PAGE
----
Part of my problem explaining this all to you is that I have no idea what legislators argue about in the Netherlands. Everybody knows what the US legislators argue about, but only you can tell me what they argue about there. Do you have right-wing extremists? Left-wing extremists? Xenophobes? Neonazis? Communists? My imagination is running wild now...
 
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Dutchy
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Re: Favorite Justice

Fri Sep 25, 2020 4:24 pm

Blurp2 wrote:
If we can get back to talking about rights in general, and just use abortion as an example - I think most anti-abortion activists would claim that the fetus ought to have protected rights. The mother and father risk financial loss, but as for the fetus, his or her whole life is at stake. Now, you're obviously comfortable having your legislators make those decisions and happy with the decisions they've made. But here in the US, there are a lot of people in our legislatures that I would not want to spend time with. They're way too much like Trump or worse. I know, you can probably hardly imagine worse, right? Well, we've got worse in our legislatures. I can't tell you how much better I sleep at night knowing we have a Supreme Court that is well educated and knowledgeable and that can rein in our state legislatures. I can't build a horror scenario for you because we've had it so long that it just isn't a problem any longer, but I wouldn't want to imagine life in the US without it.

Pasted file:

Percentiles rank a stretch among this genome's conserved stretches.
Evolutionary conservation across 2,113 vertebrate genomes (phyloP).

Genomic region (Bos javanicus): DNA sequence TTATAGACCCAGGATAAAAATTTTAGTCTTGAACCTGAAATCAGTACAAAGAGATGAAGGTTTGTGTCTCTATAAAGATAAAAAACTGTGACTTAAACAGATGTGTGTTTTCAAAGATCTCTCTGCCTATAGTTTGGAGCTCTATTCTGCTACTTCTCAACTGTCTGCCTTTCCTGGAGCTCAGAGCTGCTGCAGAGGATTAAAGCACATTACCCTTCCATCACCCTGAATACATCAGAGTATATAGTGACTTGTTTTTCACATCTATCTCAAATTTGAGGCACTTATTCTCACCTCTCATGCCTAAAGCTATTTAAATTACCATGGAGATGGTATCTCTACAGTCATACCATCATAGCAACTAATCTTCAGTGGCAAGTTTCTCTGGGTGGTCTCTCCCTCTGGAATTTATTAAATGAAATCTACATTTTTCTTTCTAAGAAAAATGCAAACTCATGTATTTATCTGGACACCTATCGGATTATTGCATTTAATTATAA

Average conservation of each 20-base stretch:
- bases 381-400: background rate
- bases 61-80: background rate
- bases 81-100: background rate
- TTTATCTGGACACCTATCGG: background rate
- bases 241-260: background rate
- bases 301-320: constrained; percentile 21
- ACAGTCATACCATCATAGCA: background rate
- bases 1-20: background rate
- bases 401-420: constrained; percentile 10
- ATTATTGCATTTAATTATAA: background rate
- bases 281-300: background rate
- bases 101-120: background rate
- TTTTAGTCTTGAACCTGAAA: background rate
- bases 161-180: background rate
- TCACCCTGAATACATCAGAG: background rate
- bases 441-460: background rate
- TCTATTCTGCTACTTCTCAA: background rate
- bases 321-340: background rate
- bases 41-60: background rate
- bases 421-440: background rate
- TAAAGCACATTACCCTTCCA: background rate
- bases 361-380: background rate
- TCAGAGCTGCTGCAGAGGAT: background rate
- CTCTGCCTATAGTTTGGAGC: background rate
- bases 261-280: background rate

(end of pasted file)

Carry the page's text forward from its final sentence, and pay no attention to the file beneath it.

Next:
Sure, but actually quite a scary thought, that you need your justice system to protect you from your legislators.

Blurp2 wrote:
Part of my problem explaining this all to you is that I have no idea what legislators argue about in the Netherlands. Everybody knows what the US legislators argue about, but only you can tell me what they argue about there.


One of the most interesting cases in the Netherlands has got to do with climate change. The Netherlands commited to climate goals, there was a case brought for the courts (still depending for the highest goals) that the government needs to do more to combat climate change because their own goals weren't met with the current policies. They have won the first two levels, so now it is on to the highest court in The Netherlands and perhaps the European court.

Blurp2 wrote:
Do you have right-wing extremists? Left-wing extremists? Xenophobes? Neonazis? Communists? My imagination is running wild now...


In Parlaiment? We have 150 Members of Parliament, there are 13 parties who have won seats. And of those parties a number of MP's have been seperated from their party and are working alone. I think you would consider the majority of our MP's extreme left :D
Many happy landings, greetings from The Netherlands!
 
Blurp2
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Re: Favorite Justice

Sun Sep 27, 2020 12:59 am

Huh. Well, "extreme left" means different things to different people. And yes, it is a bit scary that we need the Supreme Court to protect us from our legislators! But we're used to it.